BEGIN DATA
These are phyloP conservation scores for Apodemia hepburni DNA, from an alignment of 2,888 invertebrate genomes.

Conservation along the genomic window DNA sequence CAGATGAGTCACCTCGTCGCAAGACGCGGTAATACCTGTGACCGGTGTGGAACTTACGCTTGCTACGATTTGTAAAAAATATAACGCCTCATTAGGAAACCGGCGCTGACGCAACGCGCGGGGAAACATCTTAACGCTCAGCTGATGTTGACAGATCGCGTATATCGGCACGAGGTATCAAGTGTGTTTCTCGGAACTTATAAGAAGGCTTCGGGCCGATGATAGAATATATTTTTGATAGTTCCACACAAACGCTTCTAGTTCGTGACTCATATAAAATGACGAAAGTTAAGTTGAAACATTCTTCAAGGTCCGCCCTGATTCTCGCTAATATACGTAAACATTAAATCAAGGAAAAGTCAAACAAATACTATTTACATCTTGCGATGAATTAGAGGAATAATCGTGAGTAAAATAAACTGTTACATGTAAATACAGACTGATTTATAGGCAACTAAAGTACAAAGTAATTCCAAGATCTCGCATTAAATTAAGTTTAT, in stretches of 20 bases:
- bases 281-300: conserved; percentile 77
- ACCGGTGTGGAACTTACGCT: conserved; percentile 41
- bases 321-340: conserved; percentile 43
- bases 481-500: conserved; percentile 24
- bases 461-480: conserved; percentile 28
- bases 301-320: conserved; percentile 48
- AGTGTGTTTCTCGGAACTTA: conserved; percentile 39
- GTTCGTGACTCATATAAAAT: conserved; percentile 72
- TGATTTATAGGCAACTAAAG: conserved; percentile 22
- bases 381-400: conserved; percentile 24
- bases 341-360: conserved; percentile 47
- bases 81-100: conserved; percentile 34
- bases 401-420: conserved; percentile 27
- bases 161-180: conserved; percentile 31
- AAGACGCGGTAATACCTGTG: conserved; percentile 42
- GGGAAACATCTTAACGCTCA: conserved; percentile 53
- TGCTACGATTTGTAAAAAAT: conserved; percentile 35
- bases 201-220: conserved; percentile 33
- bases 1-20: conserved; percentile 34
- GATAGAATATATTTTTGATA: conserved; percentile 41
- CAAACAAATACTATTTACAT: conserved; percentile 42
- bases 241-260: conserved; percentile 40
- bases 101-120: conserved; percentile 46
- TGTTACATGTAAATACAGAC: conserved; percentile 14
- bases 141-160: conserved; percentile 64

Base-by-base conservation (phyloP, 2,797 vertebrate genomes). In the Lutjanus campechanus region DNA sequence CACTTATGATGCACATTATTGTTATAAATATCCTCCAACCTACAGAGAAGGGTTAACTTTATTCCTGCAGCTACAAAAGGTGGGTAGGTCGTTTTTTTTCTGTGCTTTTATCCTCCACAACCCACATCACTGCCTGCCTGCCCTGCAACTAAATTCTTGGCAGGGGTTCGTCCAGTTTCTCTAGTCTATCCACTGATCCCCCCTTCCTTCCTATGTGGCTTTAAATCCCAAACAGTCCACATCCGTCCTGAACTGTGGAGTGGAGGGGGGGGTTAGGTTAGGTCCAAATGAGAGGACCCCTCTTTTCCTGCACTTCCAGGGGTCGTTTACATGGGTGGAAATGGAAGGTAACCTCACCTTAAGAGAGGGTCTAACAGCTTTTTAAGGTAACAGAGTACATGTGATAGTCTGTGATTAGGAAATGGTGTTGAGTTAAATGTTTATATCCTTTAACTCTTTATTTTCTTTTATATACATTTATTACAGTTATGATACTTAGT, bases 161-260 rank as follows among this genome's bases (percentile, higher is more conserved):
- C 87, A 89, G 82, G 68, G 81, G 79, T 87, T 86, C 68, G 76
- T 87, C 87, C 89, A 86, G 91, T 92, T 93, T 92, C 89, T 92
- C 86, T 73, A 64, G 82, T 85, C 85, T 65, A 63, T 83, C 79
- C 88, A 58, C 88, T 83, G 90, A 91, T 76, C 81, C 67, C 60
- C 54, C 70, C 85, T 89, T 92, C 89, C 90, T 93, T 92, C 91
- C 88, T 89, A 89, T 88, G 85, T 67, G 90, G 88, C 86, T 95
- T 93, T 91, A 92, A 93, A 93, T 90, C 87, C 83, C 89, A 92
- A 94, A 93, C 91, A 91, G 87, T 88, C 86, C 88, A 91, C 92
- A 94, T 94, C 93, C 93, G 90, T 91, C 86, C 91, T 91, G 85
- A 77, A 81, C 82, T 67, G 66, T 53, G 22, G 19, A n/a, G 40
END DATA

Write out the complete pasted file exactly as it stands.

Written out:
These are phyloP conservation scores for Apodemia hepburni DNA, from an alignment of 2,888 invertebrate genomes.

Conservation along the genomic window DNA sequence CAGATGAGTCACCTCGTCGCAAGACGCGGTAATACCTGTGACCGGTGTGGAACTTACGCTTGCTACGATTTGTAAAAAATATAACGCCTCATTAGGAAACCGGCGCTGACGCAACGCGCGGGGAAACATCTTAACGCTCAGCTGATGTTGACAGATCGCGTATATCGGCACGAGGTATCAAGTGTGTTTCTCGGAACTTATAAGAAGGCTTCGGGCCGATGATAGAATATATTTTTGATAGTTCCACACAAACGCTTCTAGTTCGTGACTCATATAAAATGACGAAAGTTAAGTTGAAACATTCTTCAAGGTCCGCCCTGATTCTCGCTAATATACGTAAACATTAAATCAAGGAAAAGTCAAACAAATACTATTTACATCTTGCGATGAATTAGAGGAATAATCGTGAGTAAAATAAACTGTTACATGTAAATACAGACTGATTTATAGGCAACTAAAGTACAAAGTAATTCCAAGATCTCGCATTAAATTAAGTTTAT, in stretches of 20 bases:
- bases 281-300: conserved; percentile 77
- ACCGGTGTGGAACTTACGCT: conserved; percentile 41
- bases 321-340: conserved; percentile 43
- bases 481-500: conserved; percentile 24
- bases 461-480: conserved; percentile 28
- bases 301-320: conserved; percentile 48
- AGTGTGTTTCTCGGAACTTA: conserved; percentile 39
- GTTCGTGACTCATATAAAAT: conserved; percentile 72
- TGATTTATAGGCAACTAAAG: conserved; percentile 22
- bases 381-400: conserved; percentile 24
- bases 341-360: conserved; percentile 47
- bases 81-100: conserved; percentile 34
- bases 401-420: conserved; percentile 27
- bases 161-180: conserved; percentile 31
- AAGACGCGGTAATACCTGTG: conserved; percentile 42
- GGGAAACATCTTAACGCTCA: conserved; percentile 53
- TGCTACGATTTGTAAAAAAT: conserved; percentile 35
- bases 201-220: conserved; percentile 33
- bases 1-20: conserved; percentile 34
- GATAGAATATATTTTTGATA: conserved; percentile 41
- CAAACAAATACTATTTACAT: conserved; percentile 42
- bases 241-260: conserved; percentile 40
- bases 101-120: conserved; percentile 46
- TGTTACATGTAAATACAGAC: conserved; percentile 14
- bases 141-160: conserved; percentile 64

Base-by-base conservation (phyloP, 2,797 vertebrate genomes). In the Lutjanus campechanus region DNA sequence CACTTATGATGCACATTATTGTTATAAATATCCTCCAACCTACAGAGAAGGGTTAACTTTATTCCTGCAGCTACAAAAGGTGGGTAGGTCGTTTTTTTTCTGTGCTTTTATCCTCCACAACCCACATCACTGCCTGCCTGCCCTGCAACTAAATTCTTGGCAGGGGTTCGTCCAGTTTCTCTAGTCTATCCACTGATCCCCCCTTCCTTCCTATGTGGCTTTAAATCCCAAACAGTCCACATCCGTCCTGAACTGTGGAGTGGAGGGGGGGGTTAGGTTAGGTCCAAATGAGAGGACCCCTCTTTTCCTGCACTTCCAGGGGTCGTTTACATGGGTGGAAATGGAAGGTAACCTCACCTTAAGAGAGGGTCTAACAGCTTTTTAAGGTAACAGAGTACATGTGATAGTCTGTGATTAGGAAATGGTGTTGAGTTAAATGTTTATATCCTTTAACTCTTTATTTTCTTTTATATACATTTATTACAGTTATGATACTTAGT, bases 161-260 rank as follows among this genome's bases (percentile, higher is more conserved):
- C 87, A 89, G 82, G 68, G 81, G 79, T 87, T 86, C 68, G 76
- T 87, C 87, C 89, A 86, G 91, T 92, T 93, T 92, C 89, T 92
- C 86, T 73, A 64, G 82, T 85, C 85, T 65, A 63, T 83, C 79
- C 88, A 58, C 88, T 83, G 90, A 91, T 76, C 81, C 67, C 60
- C 54, C 70, C 85, T 89, T 92, C 89, C 90, T 93, T 92, C 91
- C 88, T 89, A 89, T 88, G 85, T 67, G 90, G 88, C 86, T 95
- T 93, T 91, A 92, A 93, A 93, T 90, C 87, C 83, C 89, A 92
- A 94, A 93, C 91, A 91, G 87, T 88, C 86, C 88, A 91, C 92
- A 94, T 94, C 93, C 93, G 90, T 91, C 86, C 91, T 91, G 85
- A 77, A 81, C 82, T 67, G 66, T 53, G 22, G 19, A n/a, G 40